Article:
What you should know about crabgrass

April 23, 2019 -  By
Crabgrass (Photo: FMC)

Shaggy summer annual In most cases, crabgrass makes its appearance when soil temperatures are sustained above 55 degrees F. (Photo: FMC)

It’s everywhere: According to Jim Brosnan, Ph.D., associate professor at the University of Tennessee, a 2017 survey by the Weed Science Society of America found that it is the No. 1 most common turfgrass weed.

It follows forsythia: This weed is a summer annual (typically — there are some species that are considered perennials), and its germination occurs when soil temperatures are sustained above 55 degrees F. Don’t have the tools — or the time — to track soil temps? Watch for the forsythia to bloom. This event often coincides with soil temperatures warm enough to sustain this weed’s germination.

It needs a shave: A couple types of this weed have hairy leaf sheaths. One type of this weed can grow up to three feet tall if left unmowed.

Photo: iStock.com/Maudib

Photo: iStock.com/Maudib

It preys on the weak: It favors sandy, sunny locations with weakened turfgrass, says Michael Sisti, golf and lawn care market manager for FMC. Areas damaged by insects or along sidewalks and driveways are prime targets for this weed.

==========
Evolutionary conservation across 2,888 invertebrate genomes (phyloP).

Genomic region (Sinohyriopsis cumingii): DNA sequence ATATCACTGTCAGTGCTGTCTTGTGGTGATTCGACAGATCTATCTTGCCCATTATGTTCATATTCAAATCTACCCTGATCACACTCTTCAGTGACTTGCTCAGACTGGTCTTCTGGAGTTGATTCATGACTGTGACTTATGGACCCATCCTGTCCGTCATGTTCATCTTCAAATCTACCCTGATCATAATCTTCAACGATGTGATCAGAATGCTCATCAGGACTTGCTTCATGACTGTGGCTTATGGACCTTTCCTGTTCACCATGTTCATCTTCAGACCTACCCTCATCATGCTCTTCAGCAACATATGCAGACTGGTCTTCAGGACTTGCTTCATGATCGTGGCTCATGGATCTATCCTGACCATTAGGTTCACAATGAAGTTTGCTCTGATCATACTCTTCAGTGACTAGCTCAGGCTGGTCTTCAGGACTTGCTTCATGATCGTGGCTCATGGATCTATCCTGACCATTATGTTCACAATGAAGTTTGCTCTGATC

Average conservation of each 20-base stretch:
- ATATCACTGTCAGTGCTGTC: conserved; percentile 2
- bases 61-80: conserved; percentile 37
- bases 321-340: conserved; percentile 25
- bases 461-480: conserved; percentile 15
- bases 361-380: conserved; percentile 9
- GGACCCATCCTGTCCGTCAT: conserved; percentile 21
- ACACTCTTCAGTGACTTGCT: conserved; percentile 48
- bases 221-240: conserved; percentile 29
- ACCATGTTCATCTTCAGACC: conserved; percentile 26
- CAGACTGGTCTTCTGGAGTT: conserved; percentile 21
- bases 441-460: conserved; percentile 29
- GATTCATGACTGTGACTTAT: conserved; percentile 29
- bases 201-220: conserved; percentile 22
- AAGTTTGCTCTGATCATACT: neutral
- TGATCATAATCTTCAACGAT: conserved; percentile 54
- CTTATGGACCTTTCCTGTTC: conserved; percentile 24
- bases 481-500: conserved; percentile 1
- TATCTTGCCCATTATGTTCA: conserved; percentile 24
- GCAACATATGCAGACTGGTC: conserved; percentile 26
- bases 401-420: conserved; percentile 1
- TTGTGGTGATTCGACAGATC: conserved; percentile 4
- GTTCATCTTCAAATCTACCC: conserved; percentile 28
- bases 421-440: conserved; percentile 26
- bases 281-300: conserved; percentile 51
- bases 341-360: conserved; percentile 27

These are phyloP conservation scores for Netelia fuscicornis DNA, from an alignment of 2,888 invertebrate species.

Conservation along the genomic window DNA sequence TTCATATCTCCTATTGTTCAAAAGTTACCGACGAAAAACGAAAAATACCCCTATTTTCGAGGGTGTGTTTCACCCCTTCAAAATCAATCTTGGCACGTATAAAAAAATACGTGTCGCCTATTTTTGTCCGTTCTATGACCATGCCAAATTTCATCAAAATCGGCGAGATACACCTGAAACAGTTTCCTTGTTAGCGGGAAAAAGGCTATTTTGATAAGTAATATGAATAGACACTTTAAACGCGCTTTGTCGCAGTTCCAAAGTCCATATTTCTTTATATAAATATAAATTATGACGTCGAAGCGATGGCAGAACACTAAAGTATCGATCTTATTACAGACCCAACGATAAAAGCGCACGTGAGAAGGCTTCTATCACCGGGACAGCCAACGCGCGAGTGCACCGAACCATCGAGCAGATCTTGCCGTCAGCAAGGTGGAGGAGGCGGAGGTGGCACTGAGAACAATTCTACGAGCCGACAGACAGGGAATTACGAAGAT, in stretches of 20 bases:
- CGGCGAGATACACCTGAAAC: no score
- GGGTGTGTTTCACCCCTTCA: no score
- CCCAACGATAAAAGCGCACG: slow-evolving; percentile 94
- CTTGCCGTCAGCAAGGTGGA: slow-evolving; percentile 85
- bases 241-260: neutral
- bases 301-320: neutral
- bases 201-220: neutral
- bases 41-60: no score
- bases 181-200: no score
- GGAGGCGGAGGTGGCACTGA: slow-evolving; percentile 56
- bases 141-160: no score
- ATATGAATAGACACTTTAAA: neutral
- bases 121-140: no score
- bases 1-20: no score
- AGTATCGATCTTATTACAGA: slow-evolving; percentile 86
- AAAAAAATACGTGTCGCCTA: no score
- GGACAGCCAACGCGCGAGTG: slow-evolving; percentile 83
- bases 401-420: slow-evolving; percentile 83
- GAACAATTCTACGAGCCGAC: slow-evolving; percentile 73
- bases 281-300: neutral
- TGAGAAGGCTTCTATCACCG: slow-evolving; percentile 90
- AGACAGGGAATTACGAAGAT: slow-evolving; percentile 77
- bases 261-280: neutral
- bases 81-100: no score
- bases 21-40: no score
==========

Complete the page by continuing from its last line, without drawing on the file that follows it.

It is prolific: A single plant can produce 150-700 tillers and 150,000 seeds, according to Sisti. Primary reproduction for this weed is through seeds, so it is important to remove seedheads or apply a preemergent herbicide for control.

Did you guess crabgrass? If you did, you’re right. And while knowing about it is great, the real question is how do you deal with it?

There are several species of crabgrass, but among the most common found in lawns are smooth crabgrass and large crabgrass, according to Brosnan. Large crabgrass is more commonly found in the south and smooth crabgrass in the north, but both can be found in the Transition Zone.

Forsythia (Photo: iStock.com/Martin Keiler)

Take the hint Typically, lawn care operators can expect crabgrass germination to coincide with the blooming of forsythia. (Photo: iStock.com/Martin Keiler)

The best defense against crabgrass is a healthy, thick lawn and root system. Cutting the lawn at the recommended height will encourage a healthy root system to develop and will also remove seedheads. But be careful. Cutting the lawn too short can lead to poor turf density, which will make the lawn more susceptible to crabgrass.

“Because crabgrass is such a prolific seeder, anything that can be done to reduce seed production will help alleviate the occurrence of this weed,” Sisti says.

Another benefit of keeping the lawn lush and healthy? Increased mowing height can improve the efficacy of several preemergent herbicides used for crabgrass control, according to Brosnan. Data regularly show that preemergent herbicide applications are the most effective way to control crabgrass in the landscape, he says.

Finally, don’t forget to keep an eye on your equipment, Sisti adds.

“It’s important to note the calibration of your application equipment, both sprayers and spreaders, is essential to ensure you’re delivering the proper amount of active ingredient,” he says. “Any type of soil disruption, like dethatching or heavy raking, can nullify the crabgrass barrier.”

Clara Richter

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